About this Research Topic
The goal of this Research Topic is to advance the state of the art on climate mobility modeling through the description of modeling data inputs and methods. It is hoped that by exploring multiple modeling approaches, modelers will learn from one another, and non-modelers will better appreciate the complexities of modeling complex socio-ecological processes.
By its nature, this climate mobility modeling is multi-disciplinary and trans-disciplinary. The articles in the topic will cover a wide range of approaches, disciplines and cross-cutting issues related to mobility and climate change. The common denominator of the papers is clearly their focus on the modelling side. Hereafter, we report a number of dimensions according to which the different papers can be categorized.
The first dimension classifies the articles in Method papers and Perspective papers. Method papers describe in detail a specific modelling approach which is used in the climate mobility literature; they help to support replication and increase transparency in the research and modelling community. The Perspective Papers offer a more general description of the different methods, also comparing them and indicating avenues for future research; they may facilitate new collaborations in the field.
The second dimension refers to the geographical scope. We identify two broad categories: Global Assessments and Case studies (countries or regions). Integrated Assessment or General Equilibrium Models are mainly used for world-level analysis while Case studies are more often based on different kinds of statistical and spatial models.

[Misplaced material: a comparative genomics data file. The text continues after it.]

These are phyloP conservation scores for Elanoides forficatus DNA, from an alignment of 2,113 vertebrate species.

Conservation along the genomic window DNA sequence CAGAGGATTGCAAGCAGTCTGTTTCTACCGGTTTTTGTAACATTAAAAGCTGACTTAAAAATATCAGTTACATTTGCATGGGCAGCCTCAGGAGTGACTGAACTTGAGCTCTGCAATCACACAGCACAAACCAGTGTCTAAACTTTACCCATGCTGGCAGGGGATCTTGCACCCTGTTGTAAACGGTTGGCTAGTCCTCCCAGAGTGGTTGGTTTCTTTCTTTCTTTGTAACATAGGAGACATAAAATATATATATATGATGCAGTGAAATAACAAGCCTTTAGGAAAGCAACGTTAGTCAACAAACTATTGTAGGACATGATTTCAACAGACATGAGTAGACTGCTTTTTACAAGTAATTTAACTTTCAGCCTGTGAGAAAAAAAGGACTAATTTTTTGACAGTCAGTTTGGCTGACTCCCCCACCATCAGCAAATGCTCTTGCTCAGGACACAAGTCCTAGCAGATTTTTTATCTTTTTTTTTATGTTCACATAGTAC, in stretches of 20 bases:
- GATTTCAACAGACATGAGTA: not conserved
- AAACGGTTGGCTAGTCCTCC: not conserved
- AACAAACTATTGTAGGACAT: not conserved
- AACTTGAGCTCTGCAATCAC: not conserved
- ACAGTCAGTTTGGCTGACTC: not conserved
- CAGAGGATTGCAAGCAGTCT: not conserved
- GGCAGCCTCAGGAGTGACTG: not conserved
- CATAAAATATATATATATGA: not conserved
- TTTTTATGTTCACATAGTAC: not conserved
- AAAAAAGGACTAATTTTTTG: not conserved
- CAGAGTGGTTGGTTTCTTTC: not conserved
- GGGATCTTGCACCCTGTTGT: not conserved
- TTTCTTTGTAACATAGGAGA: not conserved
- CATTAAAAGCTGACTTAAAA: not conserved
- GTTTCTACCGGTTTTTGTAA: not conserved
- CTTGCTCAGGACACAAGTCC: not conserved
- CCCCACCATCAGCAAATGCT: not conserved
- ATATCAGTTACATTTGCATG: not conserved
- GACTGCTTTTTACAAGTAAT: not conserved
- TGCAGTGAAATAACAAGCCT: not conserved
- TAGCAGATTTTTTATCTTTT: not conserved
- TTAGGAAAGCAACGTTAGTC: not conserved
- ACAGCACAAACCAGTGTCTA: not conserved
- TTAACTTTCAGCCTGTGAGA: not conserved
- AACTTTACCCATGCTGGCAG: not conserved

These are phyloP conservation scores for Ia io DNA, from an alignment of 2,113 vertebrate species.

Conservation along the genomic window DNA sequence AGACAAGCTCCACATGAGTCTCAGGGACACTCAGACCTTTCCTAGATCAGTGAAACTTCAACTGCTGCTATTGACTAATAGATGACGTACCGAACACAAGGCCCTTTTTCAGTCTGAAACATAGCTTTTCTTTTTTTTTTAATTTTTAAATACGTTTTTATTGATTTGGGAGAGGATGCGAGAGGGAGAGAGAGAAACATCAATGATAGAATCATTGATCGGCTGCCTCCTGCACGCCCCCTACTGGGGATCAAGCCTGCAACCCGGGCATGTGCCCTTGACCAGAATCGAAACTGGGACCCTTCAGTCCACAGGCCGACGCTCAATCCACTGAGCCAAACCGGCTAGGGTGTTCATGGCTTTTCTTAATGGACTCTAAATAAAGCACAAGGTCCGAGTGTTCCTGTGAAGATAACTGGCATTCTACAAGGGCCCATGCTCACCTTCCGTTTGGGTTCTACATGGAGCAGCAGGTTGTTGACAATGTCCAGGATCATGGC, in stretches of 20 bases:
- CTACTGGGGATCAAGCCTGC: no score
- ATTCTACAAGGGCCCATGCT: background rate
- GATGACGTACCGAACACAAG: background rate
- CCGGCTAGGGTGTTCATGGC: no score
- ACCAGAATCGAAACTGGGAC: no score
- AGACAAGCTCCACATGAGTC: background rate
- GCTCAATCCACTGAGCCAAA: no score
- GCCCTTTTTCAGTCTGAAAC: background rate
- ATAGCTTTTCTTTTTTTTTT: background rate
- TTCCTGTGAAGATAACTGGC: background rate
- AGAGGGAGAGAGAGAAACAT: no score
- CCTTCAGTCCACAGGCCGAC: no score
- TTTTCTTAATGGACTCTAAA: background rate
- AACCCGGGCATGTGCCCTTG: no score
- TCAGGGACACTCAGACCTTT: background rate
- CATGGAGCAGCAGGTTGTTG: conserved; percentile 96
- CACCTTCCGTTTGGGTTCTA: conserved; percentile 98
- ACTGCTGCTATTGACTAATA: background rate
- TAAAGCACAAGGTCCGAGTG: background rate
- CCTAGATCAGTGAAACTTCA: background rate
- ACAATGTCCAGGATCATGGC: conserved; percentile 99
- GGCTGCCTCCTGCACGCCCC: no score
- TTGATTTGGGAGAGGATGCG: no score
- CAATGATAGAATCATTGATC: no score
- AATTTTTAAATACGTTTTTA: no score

The third dimension focuses on the type of physical climate impacts, basically slow onset and sudden onset events. Sea Level Rise (SLR) and desertification belong to the first category, extreme events are part of the second one. The different physical impacts also imply different types of migration. Forced displacement is more related to sudden onset events, voluntary permanent migration to slow onset events.
The fourth dimension distinguishes international migration, internal migration and immobility. Clearly, global models are more suitable to study international migration. In the last years some interesting modeling works on immobility (e.g. trapped populations) have emerged from the literature and papers addressing this topic are also of interest.
Finally, the fifth dimension tackles the very important aspect of Interconnections with other topics. The list of interconnected topics is long: economic inequality and performance, food and water security, gender, conflict, demographic transition, legal protection of migrants, markets and institutions. In this Research Topic we seek to cover at least some of these related topics.
Keywords: climate migration, climate mobility modelling, adaptation to climate change, human mobility, data, methods
Important Note: All contributions to this Research Topic must be within the scope of the section and journal to which they are submitted, as defined in their mission statements. Frontiers reserves the right to guide an out-of-scope manuscript to a more suitable section or journal at any stage of peer review.